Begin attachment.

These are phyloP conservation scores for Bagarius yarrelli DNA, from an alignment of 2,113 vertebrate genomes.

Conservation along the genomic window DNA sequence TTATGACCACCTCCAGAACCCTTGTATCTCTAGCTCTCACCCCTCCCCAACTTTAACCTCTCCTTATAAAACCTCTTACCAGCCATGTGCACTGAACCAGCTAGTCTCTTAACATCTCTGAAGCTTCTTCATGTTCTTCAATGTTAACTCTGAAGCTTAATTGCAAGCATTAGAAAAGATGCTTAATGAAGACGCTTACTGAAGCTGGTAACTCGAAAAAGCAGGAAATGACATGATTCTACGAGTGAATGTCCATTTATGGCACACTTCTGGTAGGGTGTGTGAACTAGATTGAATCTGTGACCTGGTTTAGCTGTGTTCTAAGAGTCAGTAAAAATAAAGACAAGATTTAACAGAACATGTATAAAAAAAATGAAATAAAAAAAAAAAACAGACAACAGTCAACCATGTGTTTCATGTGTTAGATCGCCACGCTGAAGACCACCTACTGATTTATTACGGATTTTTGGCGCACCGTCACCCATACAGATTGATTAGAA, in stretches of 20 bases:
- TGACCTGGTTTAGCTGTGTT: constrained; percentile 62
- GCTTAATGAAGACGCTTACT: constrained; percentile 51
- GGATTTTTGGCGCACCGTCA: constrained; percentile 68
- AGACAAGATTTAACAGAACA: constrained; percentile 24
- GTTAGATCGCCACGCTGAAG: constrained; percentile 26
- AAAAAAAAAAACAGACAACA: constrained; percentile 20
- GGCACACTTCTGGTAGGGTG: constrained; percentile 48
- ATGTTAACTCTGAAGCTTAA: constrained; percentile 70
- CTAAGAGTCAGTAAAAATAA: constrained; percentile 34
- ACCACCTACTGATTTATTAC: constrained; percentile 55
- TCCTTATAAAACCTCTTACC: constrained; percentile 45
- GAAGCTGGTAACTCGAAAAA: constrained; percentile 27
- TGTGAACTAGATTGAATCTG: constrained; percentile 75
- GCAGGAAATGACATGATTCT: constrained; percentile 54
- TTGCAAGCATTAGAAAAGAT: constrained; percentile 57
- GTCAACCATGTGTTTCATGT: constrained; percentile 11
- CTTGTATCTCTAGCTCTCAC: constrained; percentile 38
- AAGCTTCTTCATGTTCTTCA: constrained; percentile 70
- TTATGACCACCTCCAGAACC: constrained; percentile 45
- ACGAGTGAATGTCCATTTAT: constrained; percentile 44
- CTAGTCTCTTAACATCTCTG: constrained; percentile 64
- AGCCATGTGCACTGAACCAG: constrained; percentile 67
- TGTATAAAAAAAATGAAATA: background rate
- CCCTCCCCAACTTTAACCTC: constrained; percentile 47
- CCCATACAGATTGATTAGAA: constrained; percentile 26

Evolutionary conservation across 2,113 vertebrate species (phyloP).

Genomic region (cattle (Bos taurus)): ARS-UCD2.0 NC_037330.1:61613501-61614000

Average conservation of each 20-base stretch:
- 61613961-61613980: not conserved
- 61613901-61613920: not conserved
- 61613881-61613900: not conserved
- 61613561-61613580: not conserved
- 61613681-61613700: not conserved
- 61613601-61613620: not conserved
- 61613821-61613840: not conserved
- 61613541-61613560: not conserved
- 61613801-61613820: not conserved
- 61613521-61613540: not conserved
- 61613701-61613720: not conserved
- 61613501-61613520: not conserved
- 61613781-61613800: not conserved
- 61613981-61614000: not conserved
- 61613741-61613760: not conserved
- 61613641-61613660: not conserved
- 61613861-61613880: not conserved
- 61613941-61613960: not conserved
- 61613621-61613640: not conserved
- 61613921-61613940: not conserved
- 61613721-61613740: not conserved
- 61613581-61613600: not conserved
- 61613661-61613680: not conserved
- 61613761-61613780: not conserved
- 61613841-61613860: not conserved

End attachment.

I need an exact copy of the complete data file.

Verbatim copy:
These are phyloP conservation scores for Bagarius yarrelli DNA, from an alignment of 2,113 vertebrate genomes.

Conservation along the genomic window DNA sequence TTATGACCACCTCCAGAACCCTTGTATCTCTAGCTCTCACCCCTCCCCAACTTTAACCTCTCCTTATAAAACCTCTTACCAGCCATGTGCACTGAACCAGCTAGTCTCTTAACATCTCTGAAGCTTCTTCATGTTCTTCAATGTTAACTCTGAAGCTTAATTGCAAGCATTAGAAAAGATGCTTAATGAAGACGCTTACTGAAGCTGGTAACTCGAAAAAGCAGGAAATGACATGATTCTACGAGTGAATGTCCATTTATGGCACACTTCTGGTAGGGTGTGTGAACTAGATTGAATCTGTGACCTGGTTTAGCTGTGTTCTAAGAGTCAGTAAAAATAAAGACAAGATTTAACAGAACATGTATAAAAAAAATGAAATAAAAAAAAAAAACAGACAACAGTCAACCATGTGTTTCATGTGTTAGATCGCCACGCTGAAGACCACCTACTGATTTATTACGGATTTTTGGCGCACCGTCACCCATACAGATTGATTAGAA, in stretches of 20 bases:
- TGACCTGGTTTAGCTGTGTT: constrained; percentile 62
- GCTTAATGAAGACGCTTACT: constrained; percentile 51
- GGATTTTTGGCGCACCGTCA: constrained; percentile 68
- AGACAAGATTTAACAGAACA: constrained; percentile 24
- GTTAGATCGCCACGCTGAAG: constrained; percentile 26
- AAAAAAAAAAACAGACAACA: constrained; percentile 20
- GGCACACTTCTGGTAGGGTG: constrained; percentile 48
- ATGTTAACTCTGAAGCTTAA: constrained; percentile 70
- CTAAGAGTCAGTAAAAATAA: constrained; percentile 34
- ACCACCTACTGATTTATTAC: constrained; percentile 55
- TCCTTATAAAACCTCTTACC: constrained; percentile 45
- GAAGCTGGTAACTCGAAAAA: constrained; percentile 27
- TGTGAACTAGATTGAATCTG: constrained; percentile 75
- GCAGGAAATGACATGATTCT: constrained; percentile 54
- TTGCAAGCATTAGAAAAGAT: constrained; percentile 57
- GTCAACCATGTGTTTCATGT: constrained; percentile 11
- CTTGTATCTCTAGCTCTCAC: constrained; percentile 38
- AAGCTTCTTCATGTTCTTCA: constrained; percentile 70
- TTATGACCACCTCCAGAACC: constrained; percentile 45
- ACGAGTGAATGTCCATTTAT: constrained; percentile 44
- CTAGTCTCTTAACATCTCTG: constrained; percentile 64
- AGCCATGTGCACTGAACCAG: constrained; percentile 67
- TGTATAAAAAAAATGAAATA: background rate
- CCCTCCCCAACTTTAACCTC: constrained; percentile 47
- CCCATACAGATTGATTAGAA: constrained; percentile 26

Evolutionary conservation across 2,113 vertebrate species (phyloP).

Genomic region (cattle (Bos taurus)): ARS-UCD2.0 NC_037330.1:61613501-61614000

Average conservation of each 20-base stretch:
- 61613961-61613980: not conserved
- 61613901-61613920: not conserved
- 61613881-61613900: not conserved
- 61613561-61613580: not conserved
- 61613681-61613700: not conserved
- 61613601-61613620: not conserved
- 61613821-61613840: not conserved
- 61613541-61613560: not conserved
- 61613801-61613820: not conserved
- 61613521-61613540: not conserved
- 61613701-61613720: not conserved
- 61613501-61613520: not conserved
- 61613781-61613800: not conserved
- 61613981-61614000: not conserved
- 61613741-61613760: not conserved
- 61613641-61613660: not conserved
- 61613861-61613880: not conserved
- 61613941-61613960: not conserved
- 61613621-61613640: not conserved
- 61613921-61613940: not conserved
- 61613721-61613740: not conserved
- 61613581-61613600: not conserved
- 61613661-61613680: not conserved
- 61613761-61613780: not conserved
- 61613841-61613860: not conserved